“And I’m sure if someone can be effectively fired for political reasons, there will be others who are hired for political reasons as well. Bodes well for academic freedom, honesty and truth.”

Another student, Jiang Pian Hua, who is still studying in NTU, had only good words for Dr Andersson: “He uses political reasons to justify why Professor Cherian George did not get tenure. That is such a rigorous way of assessment. I’m sure NTU will be proud of such methodologies.”

“Moreover, President Andersson’s refusal to retract his defamatory comments about Professor Cherian George makes the university look so very accountable.”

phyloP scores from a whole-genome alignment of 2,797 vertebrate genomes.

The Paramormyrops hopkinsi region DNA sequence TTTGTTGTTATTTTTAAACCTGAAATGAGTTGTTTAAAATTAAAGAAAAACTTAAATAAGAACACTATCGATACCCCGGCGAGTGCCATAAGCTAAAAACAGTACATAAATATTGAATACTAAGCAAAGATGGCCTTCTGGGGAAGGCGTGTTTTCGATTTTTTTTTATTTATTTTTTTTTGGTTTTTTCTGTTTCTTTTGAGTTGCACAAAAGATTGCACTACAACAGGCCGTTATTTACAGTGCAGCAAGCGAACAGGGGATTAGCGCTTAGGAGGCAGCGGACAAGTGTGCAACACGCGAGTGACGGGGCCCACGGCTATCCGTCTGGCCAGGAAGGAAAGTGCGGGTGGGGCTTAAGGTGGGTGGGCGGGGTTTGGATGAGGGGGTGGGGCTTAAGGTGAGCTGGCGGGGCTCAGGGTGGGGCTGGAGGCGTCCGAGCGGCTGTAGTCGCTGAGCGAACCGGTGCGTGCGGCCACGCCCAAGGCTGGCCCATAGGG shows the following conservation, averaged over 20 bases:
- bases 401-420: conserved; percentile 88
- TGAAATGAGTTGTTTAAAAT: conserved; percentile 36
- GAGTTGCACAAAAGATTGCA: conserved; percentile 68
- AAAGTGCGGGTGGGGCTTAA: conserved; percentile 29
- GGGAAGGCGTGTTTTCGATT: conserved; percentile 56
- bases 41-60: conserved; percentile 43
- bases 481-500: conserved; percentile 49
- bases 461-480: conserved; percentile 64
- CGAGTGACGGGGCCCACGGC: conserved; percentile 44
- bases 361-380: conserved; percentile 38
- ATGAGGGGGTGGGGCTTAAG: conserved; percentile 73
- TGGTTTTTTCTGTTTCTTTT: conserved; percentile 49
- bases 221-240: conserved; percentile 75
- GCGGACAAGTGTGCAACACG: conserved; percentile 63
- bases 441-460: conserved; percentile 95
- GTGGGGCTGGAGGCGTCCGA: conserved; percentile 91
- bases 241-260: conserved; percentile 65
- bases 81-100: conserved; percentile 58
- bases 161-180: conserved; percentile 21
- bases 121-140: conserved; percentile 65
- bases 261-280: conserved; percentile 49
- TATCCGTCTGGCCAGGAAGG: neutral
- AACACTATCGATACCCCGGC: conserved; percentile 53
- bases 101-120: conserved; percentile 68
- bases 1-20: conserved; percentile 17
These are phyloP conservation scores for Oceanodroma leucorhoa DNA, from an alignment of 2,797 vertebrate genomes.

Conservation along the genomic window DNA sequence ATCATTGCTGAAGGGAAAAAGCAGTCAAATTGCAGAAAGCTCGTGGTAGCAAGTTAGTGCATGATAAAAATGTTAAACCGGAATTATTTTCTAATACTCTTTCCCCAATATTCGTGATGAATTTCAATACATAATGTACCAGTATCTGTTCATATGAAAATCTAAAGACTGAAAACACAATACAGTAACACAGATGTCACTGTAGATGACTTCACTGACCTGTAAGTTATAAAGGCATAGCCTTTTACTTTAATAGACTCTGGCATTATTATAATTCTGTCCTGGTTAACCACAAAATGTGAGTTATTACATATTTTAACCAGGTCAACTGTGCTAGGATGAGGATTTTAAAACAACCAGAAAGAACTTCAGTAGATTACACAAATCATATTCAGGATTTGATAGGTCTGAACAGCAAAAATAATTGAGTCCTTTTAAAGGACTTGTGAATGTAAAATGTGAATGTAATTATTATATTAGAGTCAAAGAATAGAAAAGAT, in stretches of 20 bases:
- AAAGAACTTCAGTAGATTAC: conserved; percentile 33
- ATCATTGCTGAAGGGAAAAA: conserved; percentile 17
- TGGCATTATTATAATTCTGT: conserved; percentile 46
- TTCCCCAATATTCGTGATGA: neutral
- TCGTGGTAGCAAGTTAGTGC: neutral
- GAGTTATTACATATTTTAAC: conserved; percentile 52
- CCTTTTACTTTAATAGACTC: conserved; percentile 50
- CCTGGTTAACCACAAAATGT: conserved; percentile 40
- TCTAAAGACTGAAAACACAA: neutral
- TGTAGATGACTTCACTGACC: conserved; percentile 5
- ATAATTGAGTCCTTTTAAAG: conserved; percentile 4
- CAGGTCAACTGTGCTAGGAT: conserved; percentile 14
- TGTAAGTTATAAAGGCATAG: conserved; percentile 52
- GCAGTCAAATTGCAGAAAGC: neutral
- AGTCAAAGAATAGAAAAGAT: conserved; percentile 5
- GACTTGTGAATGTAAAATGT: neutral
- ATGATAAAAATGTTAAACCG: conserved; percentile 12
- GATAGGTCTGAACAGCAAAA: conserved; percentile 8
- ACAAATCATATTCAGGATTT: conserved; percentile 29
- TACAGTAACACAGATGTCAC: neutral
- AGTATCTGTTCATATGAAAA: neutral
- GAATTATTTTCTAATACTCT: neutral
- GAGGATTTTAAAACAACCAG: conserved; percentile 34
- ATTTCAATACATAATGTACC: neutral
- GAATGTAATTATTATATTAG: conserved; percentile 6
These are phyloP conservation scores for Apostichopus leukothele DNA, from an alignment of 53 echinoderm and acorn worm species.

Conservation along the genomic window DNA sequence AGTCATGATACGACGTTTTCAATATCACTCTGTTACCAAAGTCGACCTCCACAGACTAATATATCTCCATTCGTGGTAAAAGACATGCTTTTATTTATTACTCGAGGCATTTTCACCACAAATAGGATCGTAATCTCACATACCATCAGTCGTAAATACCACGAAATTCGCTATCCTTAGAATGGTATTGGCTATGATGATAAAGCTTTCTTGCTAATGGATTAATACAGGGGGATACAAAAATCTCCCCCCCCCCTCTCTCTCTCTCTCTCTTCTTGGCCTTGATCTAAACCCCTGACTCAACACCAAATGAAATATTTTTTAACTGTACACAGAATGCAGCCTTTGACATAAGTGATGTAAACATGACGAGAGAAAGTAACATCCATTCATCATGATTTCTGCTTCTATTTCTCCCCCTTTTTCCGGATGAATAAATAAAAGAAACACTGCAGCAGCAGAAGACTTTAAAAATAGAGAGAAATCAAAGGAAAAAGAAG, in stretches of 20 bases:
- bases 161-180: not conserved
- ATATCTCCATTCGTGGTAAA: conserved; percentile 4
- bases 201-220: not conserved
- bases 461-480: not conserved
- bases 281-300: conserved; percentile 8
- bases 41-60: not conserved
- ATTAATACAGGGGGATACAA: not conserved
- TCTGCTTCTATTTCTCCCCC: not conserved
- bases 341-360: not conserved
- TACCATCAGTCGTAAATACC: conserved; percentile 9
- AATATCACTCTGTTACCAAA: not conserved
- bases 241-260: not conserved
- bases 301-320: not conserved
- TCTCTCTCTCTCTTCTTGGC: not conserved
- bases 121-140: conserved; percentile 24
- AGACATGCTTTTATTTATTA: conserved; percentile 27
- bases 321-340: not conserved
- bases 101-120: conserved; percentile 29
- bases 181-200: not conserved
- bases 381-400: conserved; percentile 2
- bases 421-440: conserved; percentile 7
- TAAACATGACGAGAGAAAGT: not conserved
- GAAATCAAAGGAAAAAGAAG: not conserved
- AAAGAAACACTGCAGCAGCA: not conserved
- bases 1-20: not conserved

“Probably explains why NTU is the best university in Singapore. After NUS, SIM and SMU.”

“And this goes well with NTU’s image. Always striving for excellence. Instead of being excellent.”


Cherian George is Champions League material, NTU is Divison 2:

NTU denies journalism prof tenure, deems lectures too well-attended

Cherian George ready for transfer deal






Cherian George ready for transfer deal

Cherian George ready for transfer deal

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Transfer window open after failed tenure appeal, set to move from fourth best to champion university.


Cherian George, Singapore’s premier academic and only public intellectual, is set to move to NUS, as rumour mongers point to this fate as the only viable option left.

This is after his appeal against his failed tenure bid two months ago has been rejected by NTU yesterday.